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Every journey has a start

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This is going to be intensely personal. You should switch off now if this isn’t your thing.

Anthill asked me to blog for them, and I really struggled to decide what to write about. Most functional areas are covered on their site. Let’s not kid ourselves, entrepreneurship is ultimately meant to make us money (if you want to spout off about social goods and making the world a better place, we are not going to get on) and although I have certain areas of expertise, I have yet to make a cent.

I needed to get that out of the way. I am not here to preach. I don’t want to come across as the voice of authority on anything. People who are a lot more stupid than I am will probably make heaps more coin than I will ever see, and people who are a lot smarter than me can give you all the intellectual fluff that makes me fall asleep.

So why should you read me? How is this particular blog going to be any different to any other? Perhaps now the 10 second CV is in order. The intention here is to make me sound interesting. Keep in mind that I am broke.

Sahil Merchant. Age 35. Three kids. Law/Comm degree. Four years at McKinsey & Company. MBA from Insead in France. One year at the World Economic Forum in Switzerland. Got to sit in a room with the top 30 CEOs in the world and act as the note taker for their private conversations three years in a row. Me and Gates are tight! Left McKinsey without being pushed (somewhat rare). Decided to sell magazines! Started up mag nation.

This is where the entrepreneurial cred comes in. I have raised over $7M across multiple funding rounds from sophisticated private and professional investors for a business that retails a boring and saturated product and has yet to turn a profit (we are getting there). I have built a consumer brand that has a cult following among the growing urban savvy demographic. And I have jointly overseen (I have a partner) every success and screw up that mag nation has lived through.

I know marketing, management, the detailed ins and out of a multitude of capital raising structures and issues, branding, social networking, investor management, corporate governance and a host of other useful things. Every one of these with perhaps the exception of capital raising is already amply covered on Anthill’s site. (I digress for a second – capital raising is well covered on Anthill, but very few Australian entrepreneurs actually have experience of a multitude of VC/PE-type funding mechanisms and legal structures, despite many claims to the contrary). Unless you want me to put you to sleep by talking about tag and drag, cumulative convertible prefs and anti-dilution formulae, I have nothing new to blog about.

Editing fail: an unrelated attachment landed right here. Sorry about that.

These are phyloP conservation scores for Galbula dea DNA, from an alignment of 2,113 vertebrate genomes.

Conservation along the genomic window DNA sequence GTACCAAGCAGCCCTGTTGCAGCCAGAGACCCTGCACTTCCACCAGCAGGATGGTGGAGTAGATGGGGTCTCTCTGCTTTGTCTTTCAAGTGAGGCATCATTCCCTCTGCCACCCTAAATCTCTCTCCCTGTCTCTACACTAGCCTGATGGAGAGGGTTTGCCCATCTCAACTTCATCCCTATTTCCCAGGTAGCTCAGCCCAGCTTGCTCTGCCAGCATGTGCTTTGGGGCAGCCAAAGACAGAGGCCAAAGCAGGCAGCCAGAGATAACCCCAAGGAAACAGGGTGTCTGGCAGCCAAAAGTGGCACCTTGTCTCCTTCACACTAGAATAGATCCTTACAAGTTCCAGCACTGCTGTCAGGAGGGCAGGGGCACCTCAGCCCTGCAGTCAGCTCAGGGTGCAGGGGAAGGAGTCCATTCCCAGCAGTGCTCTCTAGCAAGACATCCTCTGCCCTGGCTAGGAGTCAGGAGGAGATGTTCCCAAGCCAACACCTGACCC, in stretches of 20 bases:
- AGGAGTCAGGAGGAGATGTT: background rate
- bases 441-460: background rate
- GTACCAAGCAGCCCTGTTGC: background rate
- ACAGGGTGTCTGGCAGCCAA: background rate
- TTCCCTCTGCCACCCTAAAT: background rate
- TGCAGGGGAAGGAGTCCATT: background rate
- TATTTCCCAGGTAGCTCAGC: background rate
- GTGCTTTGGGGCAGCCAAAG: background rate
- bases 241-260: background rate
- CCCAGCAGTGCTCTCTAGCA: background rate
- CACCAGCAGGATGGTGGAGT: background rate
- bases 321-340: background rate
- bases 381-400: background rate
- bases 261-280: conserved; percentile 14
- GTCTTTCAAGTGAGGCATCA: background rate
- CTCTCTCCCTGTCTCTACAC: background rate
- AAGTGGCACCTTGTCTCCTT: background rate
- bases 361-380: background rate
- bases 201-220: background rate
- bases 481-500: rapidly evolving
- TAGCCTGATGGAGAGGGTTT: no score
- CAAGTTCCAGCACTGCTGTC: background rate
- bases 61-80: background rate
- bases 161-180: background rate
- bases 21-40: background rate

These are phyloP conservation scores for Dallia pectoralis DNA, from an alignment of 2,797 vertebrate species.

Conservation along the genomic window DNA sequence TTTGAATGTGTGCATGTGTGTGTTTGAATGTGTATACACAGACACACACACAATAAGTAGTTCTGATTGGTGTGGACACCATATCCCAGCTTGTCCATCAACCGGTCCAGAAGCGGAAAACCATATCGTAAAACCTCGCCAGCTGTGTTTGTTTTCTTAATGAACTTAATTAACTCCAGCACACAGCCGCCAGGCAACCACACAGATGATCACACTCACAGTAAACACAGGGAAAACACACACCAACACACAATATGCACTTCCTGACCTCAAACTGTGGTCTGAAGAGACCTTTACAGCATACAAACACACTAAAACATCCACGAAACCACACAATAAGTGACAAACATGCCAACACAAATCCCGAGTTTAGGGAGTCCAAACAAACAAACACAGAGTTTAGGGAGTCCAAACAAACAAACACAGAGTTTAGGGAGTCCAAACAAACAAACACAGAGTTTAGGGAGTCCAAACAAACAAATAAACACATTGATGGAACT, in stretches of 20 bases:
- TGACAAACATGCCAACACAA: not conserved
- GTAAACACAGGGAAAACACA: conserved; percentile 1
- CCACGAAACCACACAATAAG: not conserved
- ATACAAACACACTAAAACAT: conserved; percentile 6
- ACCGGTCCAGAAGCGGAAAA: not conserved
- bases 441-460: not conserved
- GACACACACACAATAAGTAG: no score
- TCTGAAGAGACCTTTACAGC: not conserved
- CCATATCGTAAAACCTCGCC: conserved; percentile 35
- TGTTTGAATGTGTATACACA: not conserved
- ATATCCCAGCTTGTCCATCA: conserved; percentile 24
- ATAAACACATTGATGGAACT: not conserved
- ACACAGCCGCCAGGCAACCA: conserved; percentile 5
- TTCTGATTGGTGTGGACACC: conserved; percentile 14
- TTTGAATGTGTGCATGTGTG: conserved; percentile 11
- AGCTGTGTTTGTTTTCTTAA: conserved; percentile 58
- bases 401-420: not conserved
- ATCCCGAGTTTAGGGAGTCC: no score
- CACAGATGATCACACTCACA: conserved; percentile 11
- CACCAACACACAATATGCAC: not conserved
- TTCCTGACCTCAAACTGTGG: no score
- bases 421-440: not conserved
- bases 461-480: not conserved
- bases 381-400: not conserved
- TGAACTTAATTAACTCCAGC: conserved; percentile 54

Instead, what I am going to write about is my ongoing journey as an entrepreneur. Not the mag nation company line. You can read about that on the mag nation blog. This will be story behind the business.

Who is out there telling us about the intense personal sacrifices that starting up your own business can entail? Sure, lots of people warn us, but does anyone really share the ups and downs of it all?

Most of the stories we hear are from the glamorous successes – oh how wonderful and smart they all are and what a great job they did. Hasn’t anyone ever heard of the success bias? How many of the 99 percent of people who start a business only for it to fail within a year write their memoirs around their experiences? Imagine what lessons we could all learn from those stories.

As I said at the start, this is going to be intensely personal….

  • How do you feel when nominated for Young Entrepreneur of the Year? Pretty good perhaps, but is it worth anything when all your friends are earning a steady living, going on holidays, putting money aside for their kids’ education, and working half the hours you are?
  • Is it better to jump head first into a business, putting in all your heart and soul, or do you take small conservative steps and protect your downside by maintaining your existing income until success is more likely?
  • How do you balance giving away more of your company to investors upfront vs taking less money and keeping a greater share?
  • How important is your husband, wife, lover, mother or pet hamster when it comes to starting a business?
  • Do you need to love the area your business focuses on for it to be a success? Does starting a business mean you lose your friends?
  • When presenting your financial projections, do you put down realistic numbers to establish credibility, knowing that funders will automatically dumb them down and then find them unattractive, or do you show the optimistic case so that the dumbed down numbers become realistic but you risk your believability?
  • What is the difference between knowing when to cut your losses and stop flogging a dead horse versus persistence and strategic renewal?

Lots of questions, and I have no answers.

What I do have is my experiences and personal perspectives as I have tried to deal with all of these questions and more. And given that they are my experiences, they are unquestionable. They can’t be viewed through the lenses of right and wrong. They are simply my entrepreneurial truths.

I promise to give you a hand-on-heart, blow-by-blow, personal account of a continuing struggle to build a successful company. This won’t be an attempted “look how smart I am”; I will give equal coverage to the personal highs, lows and genuine dilemmas. And when I don’t know, I will say so.

Consider this an entrepreneurial “Dear Diary”. Your candid thoughts, contributions and experiences will only make this richer. Perhaps we can all learn something.

Sahil Merchant is founder of mag nation. Follow him on twitter: @sahilmerchant

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